Bryce Harper has been cleared for return and is expected to be in the Phillies lineup Tuesday

Bryce Harper will be back with the Phillies as their designated hitter on Tuesday, 160 days after Tommy John elbow surgery.

LOS ANGELES — Now, after all the swings and punching exercises and final clearance from his surgeon Monday, Bryce Harper was able to say the soft part out loud.

He planned it that way.

“I looked at that [Dodgers] series in the offseason and got my head where I needed to be,” the Phillies face said on the eve of his return to the lineup as batsman-designated in a 160-day wink after ligament reconstruction in his right elbow. “I wanted to get inside my head as early as possible to work towards something to get out of there. Could have been mid-April; could have been late May. But I wanted to put my mind to something.”

So why the first week of May? And that postcard view of a ballpark in the hills of Los Angeles where Harper made his major league debut 11 years ago?

“It’s May 1st, a month into the season,” Harper said. “I really think having five months to play this game helps everyone in this field.”

And so, Harper emerged from a morning appointment with noted orthopedist Neal ElAttrache with no restrictions, at least as a hitter. When he returns to Dodger Stadium on Tuesday, he will play — 2½ months ahead of the Phillies’ first “by the All-Star Break” prediction for his return.

Take a moment and think about it.

Even Harper told The Inquirer two weeks ago that it was “kind of crazy” to be contemplating a return in early May. But here he’s faster than any major league player to ever return from surgery commonly known as the “Tommy John operation.” The fastest major league return to date has come from Cardinals infielder Tony Womack, who returned in 182 days on Opening Day 2004, although it’s worth noting that not every operation occurs at the same time on the calendar or offers a chance for an immediate return.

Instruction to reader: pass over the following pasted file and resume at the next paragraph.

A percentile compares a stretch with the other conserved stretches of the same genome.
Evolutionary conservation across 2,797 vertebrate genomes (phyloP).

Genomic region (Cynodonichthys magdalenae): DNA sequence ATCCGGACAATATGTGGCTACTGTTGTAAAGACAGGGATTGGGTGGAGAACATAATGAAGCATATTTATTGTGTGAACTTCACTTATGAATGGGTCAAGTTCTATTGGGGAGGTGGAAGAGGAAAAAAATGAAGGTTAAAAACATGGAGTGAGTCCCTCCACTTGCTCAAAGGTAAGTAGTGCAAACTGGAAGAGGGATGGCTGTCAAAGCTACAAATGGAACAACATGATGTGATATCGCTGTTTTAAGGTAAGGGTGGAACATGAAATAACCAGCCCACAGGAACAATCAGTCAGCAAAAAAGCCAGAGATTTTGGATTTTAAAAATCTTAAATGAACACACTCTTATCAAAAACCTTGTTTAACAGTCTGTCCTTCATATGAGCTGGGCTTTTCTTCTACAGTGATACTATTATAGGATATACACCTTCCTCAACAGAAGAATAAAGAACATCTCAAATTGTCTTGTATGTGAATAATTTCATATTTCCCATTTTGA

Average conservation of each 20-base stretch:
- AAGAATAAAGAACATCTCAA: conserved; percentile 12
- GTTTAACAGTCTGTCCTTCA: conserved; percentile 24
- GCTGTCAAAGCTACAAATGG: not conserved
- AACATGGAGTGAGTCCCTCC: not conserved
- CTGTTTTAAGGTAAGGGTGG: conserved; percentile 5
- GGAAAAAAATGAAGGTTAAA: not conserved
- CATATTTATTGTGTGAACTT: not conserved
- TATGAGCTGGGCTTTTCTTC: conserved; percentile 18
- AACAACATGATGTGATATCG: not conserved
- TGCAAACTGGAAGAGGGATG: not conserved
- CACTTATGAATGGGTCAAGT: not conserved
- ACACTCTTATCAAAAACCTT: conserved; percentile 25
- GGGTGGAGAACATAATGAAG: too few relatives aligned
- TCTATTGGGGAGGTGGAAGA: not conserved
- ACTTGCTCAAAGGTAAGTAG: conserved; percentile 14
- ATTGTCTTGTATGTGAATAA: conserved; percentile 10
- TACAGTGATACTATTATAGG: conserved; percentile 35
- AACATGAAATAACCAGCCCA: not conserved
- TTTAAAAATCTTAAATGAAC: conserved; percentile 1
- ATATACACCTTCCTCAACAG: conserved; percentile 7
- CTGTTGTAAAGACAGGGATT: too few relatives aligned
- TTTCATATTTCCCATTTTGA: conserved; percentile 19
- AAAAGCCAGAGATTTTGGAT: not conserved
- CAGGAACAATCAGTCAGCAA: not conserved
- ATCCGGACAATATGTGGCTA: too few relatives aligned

» READ MORE: Bryce Harper will return to the Phillies lineup Tuesday. Is it too much, too soon?

Two factors worked for Harper to expedite his return: First, he hits with his left hand so his right (front) elbow isn’t dominant when he hits and is under less strain when he’s swinging. He also has an opportunity to return to a role that didn’t exist in the National League when fielders like Carl Crawford (221 days) and Luis Gonzalez (246 days) returned from Tommy John surgery.

Harper also had 90 games as a DH last year after initially injuring his elbow to understand what it feels like to play a full-batsman role. He knew how his elbow needed to feel and how far he could push it.

“That definitely helped me,” Harper said. “I know how it felt last year. I knew it would be a little different because I had surgery. But it definitely gave me a sense of how it should feel when I’m playing.”

When Harper reported for spring training on March 9, neither he nor the Phillies deviated from the original “through the All-Star break” timeline. As recently as two weeks ago, Harper promised not to rush back, and that his mission was to return safely, not quickly.

But he responded well after hitting practice on the field at Yankee Stadium on April 5. He competed against live pitchers including Ranger Suárez, No. 3 starter, who is returning from an elbow injury. Harper got about 50 bats vs pitchers.